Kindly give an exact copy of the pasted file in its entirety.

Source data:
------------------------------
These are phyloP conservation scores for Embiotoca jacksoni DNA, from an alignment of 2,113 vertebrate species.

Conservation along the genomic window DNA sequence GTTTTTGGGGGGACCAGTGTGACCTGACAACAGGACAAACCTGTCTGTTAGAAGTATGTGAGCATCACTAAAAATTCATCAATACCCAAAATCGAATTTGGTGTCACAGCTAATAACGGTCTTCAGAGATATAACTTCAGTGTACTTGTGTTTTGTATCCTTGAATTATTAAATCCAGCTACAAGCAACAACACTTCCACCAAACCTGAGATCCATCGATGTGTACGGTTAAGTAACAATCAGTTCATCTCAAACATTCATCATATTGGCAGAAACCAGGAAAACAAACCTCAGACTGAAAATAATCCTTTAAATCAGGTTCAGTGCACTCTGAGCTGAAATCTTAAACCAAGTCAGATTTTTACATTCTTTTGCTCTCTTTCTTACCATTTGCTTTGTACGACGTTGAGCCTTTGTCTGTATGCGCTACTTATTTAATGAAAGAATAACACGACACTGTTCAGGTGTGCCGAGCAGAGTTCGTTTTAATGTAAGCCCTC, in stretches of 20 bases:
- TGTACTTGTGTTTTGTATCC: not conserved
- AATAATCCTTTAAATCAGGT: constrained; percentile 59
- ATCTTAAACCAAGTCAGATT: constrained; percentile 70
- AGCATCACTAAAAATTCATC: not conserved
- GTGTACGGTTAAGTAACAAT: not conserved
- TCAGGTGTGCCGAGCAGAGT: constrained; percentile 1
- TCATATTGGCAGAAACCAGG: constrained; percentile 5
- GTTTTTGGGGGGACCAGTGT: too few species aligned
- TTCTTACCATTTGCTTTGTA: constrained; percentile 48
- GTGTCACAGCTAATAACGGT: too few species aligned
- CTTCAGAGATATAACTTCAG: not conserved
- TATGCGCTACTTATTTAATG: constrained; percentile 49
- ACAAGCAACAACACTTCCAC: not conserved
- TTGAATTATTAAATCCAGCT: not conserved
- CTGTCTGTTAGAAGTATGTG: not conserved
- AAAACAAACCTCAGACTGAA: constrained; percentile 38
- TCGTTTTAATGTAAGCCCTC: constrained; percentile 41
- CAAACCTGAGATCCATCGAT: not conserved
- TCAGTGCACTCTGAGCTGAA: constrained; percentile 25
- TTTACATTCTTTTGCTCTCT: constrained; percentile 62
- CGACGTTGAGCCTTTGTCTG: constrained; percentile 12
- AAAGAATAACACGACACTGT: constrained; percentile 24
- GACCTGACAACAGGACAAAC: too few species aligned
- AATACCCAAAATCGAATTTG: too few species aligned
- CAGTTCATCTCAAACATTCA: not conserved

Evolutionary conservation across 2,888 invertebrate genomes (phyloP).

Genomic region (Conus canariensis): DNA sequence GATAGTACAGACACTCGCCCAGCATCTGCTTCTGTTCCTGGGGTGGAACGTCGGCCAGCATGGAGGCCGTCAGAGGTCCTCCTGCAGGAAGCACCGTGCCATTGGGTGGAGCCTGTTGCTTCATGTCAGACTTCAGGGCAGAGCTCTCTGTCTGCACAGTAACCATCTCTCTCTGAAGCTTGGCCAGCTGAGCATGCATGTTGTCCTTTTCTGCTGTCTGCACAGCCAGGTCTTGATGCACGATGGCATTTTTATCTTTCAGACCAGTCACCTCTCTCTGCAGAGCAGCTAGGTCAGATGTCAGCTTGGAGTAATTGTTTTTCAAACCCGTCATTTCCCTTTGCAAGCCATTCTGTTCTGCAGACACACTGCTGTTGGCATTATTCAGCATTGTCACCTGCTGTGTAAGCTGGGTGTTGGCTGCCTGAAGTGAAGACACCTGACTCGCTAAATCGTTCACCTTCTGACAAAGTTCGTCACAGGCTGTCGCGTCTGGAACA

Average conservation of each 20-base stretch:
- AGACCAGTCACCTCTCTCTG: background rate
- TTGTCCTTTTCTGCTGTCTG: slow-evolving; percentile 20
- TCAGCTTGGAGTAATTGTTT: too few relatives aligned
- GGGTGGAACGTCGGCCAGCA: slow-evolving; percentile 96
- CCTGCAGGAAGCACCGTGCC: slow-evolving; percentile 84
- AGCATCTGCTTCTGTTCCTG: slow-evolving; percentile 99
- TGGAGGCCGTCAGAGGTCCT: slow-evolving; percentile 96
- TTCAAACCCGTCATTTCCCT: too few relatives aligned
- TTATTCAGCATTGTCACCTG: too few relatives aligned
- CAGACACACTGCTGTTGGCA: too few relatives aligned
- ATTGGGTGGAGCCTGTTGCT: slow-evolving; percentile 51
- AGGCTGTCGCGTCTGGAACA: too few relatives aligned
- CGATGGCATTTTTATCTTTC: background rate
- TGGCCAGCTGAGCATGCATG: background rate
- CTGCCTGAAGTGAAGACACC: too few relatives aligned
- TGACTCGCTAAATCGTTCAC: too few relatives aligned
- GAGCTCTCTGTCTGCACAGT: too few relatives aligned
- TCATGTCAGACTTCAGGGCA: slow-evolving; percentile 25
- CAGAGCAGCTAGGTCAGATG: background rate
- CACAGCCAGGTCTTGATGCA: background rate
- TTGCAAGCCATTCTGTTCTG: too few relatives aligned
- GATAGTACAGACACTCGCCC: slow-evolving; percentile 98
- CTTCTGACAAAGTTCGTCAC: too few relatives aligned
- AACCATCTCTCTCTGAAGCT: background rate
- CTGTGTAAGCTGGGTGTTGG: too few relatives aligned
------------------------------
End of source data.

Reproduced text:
These are phyloP conservation scores for Embiotoca jacksoni DNA, from an alignment of 2,113 vertebrate species.

Conservation along the genomic window DNA sequence GTTTTTGGGGGGACCAGTGTGACCTGACAACAGGACAAACCTGTCTGTTAGAAGTATGTGAGCATCACTAAAAATTCATCAATACCCAAAATCGAATTTGGTGTCACAGCTAATAACGGTCTTCAGAGATATAACTTCAGTGTACTTGTGTTTTGTATCCTTGAATTATTAAATCCAGCTACAAGCAACAACACTTCCACCAAACCTGAGATCCATCGATGTGTACGGTTAAGTAACAATCAGTTCATCTCAAACATTCATCATATTGGCAGAAACCAGGAAAACAAACCTCAGACTGAAAATAATCCTTTAAATCAGGTTCAGTGCACTCTGAGCTGAAATCTTAAACCAAGTCAGATTTTTACATTCTTTTGCTCTCTTTCTTACCATTTGCTTTGTACGACGTTGAGCCTTTGTCTGTATGCGCTACTTATTTAATGAAAGAATAACACGACACTGTTCAGGTGTGCCGAGCAGAGTTCGTTTTAATGTAAGCCCTC, in stretches of 20 bases:
- TGTACTTGTGTTTTGTATCC: not conserved
- AATAATCCTTTAAATCAGGT: constrained; percentile 59
- ATCTTAAACCAAGTCAGATT: constrained; percentile 70
- AGCATCACTAAAAATTCATC: not conserved
- GTGTACGGTTAAGTAACAAT: not conserved
- TCAGGTGTGCCGAGCAGAGT: constrained; percentile 1
- TCATATTGGCAGAAACCAGG: constrained; percentile 5
- GTTTTTGGGGGGACCAGTGT: too few species aligned
- TTCTTACCATTTGCTTTGTA: constrained; percentile 48
- GTGTCACAGCTAATAACGGT: too few species aligned
- CTTCAGAGATATAACTTCAG: not conserved
- TATGCGCTACTTATTTAATG: constrained; percentile 49
- ACAAGCAACAACACTTCCAC: not conserved
- TTGAATTATTAAATCCAGCT: not conserved
- CTGTCTGTTAGAAGTATGTG: not conserved
- AAAACAAACCTCAGACTGAA: constrained; percentile 38
- TCGTTTTAATGTAAGCCCTC: constrained; percentile 41
- CAAACCTGAGATCCATCGAT: not conserved
- TCAGTGCACTCTGAGCTGAA: constrained; percentile 25
- TTTACATTCTTTTGCTCTCT: constrained; percentile 62
- CGACGTTGAGCCTTTGTCTG: constrained; percentile 12
- AAAGAATAACACGACACTGT: constrained; percentile 24
- GACCTGACAACAGGACAAAC: too few species aligned
- AATACCCAAAATCGAATTTG: too few species aligned
- CAGTTCATCTCAAACATTCA: not conserved

Evolutionary conservation across 2,888 invertebrate genomes (phyloP).

Genomic region (Conus canariensis): DNA sequence GATAGTACAGACACTCGCCCAGCATCTGCTTCTGTTCCTGGGGTGGAACGTCGGCCAGCATGGAGGCCGTCAGAGGTCCTCCTGCAGGAAGCACCGTGCCATTGGGTGGAGCCTGTTGCTTCATGTCAGACTTCAGGGCAGAGCTCTCTGTCTGCACAGTAACCATCTCTCTCTGAAGCTTGGCCAGCTGAGCATGCATGTTGTCCTTTTCTGCTGTCTGCACAGCCAGGTCTTGATGCACGATGGCATTTTTATCTTTCAGACCAGTCACCTCTCTCTGCAGAGCAGCTAGGTCAGATGTCAGCTTGGAGTAATTGTTTTTCAAACCCGTCATTTCCCTTTGCAAGCCATTCTGTTCTGCAGACACACTGCTGTTGGCATTATTCAGCATTGTCACCTGCTGTGTAAGCTGGGTGTTGGCTGCCTGAAGTGAAGACACCTGACTCGCTAAATCGTTCACCTTCTGACAAAGTTCGTCACAGGCTGTCGCGTCTGGAACA

Average conservation of each 20-base stretch:
- AGACCAGTCACCTCTCTCTG: background rate
- TTGTCCTTTTCTGCTGTCTG: slow-evolving; percentile 20
- TCAGCTTGGAGTAATTGTTT: too few relatives aligned
- GGGTGGAACGTCGGCCAGCA: slow-evolving; percentile 96
- CCTGCAGGAAGCACCGTGCC: slow-evolving; percentile 84
- AGCATCTGCTTCTGTTCCTG: slow-evolving; percentile 99
- TGGAGGCCGTCAGAGGTCCT: slow-evolving; percentile 96
- TTCAAACCCGTCATTTCCCT: too few relatives aligned
- TTATTCAGCATTGTCACCTG: too few relatives aligned
- CAGACACACTGCTGTTGGCA: too few relatives aligned
- ATTGGGTGGAGCCTGTTGCT: slow-evolving; percentile 51
- AGGCTGTCGCGTCTGGAACA: too few relatives aligned
- CGATGGCATTTTTATCTTTC: background rate
- TGGCCAGCTGAGCATGCATG: background rate
- CTGCCTGAAGTGAAGACACC: too few relatives aligned
- TGACTCGCTAAATCGTTCAC: too few relatives aligned
- GAGCTCTCTGTCTGCACAGT: too few relatives aligned
- TCATGTCAGACTTCAGGGCA: slow-evolving; percentile 25
- CAGAGCAGCTAGGTCAGATG: background rate
- CACAGCCAGGTCTTGATGCA: background rate
- TTGCAAGCCATTCTGTTCTG: too few relatives aligned
- GATAGTACAGACACTCGCCC: slow-evolving; percentile 98
- CTTCTGACAAAGTTCGTCAC: too few relatives aligned
- AACCATCTCTCTCTGAAGCT: background rate
- CTGTGTAAGCTGGGTGTTGG: too few relatives aligned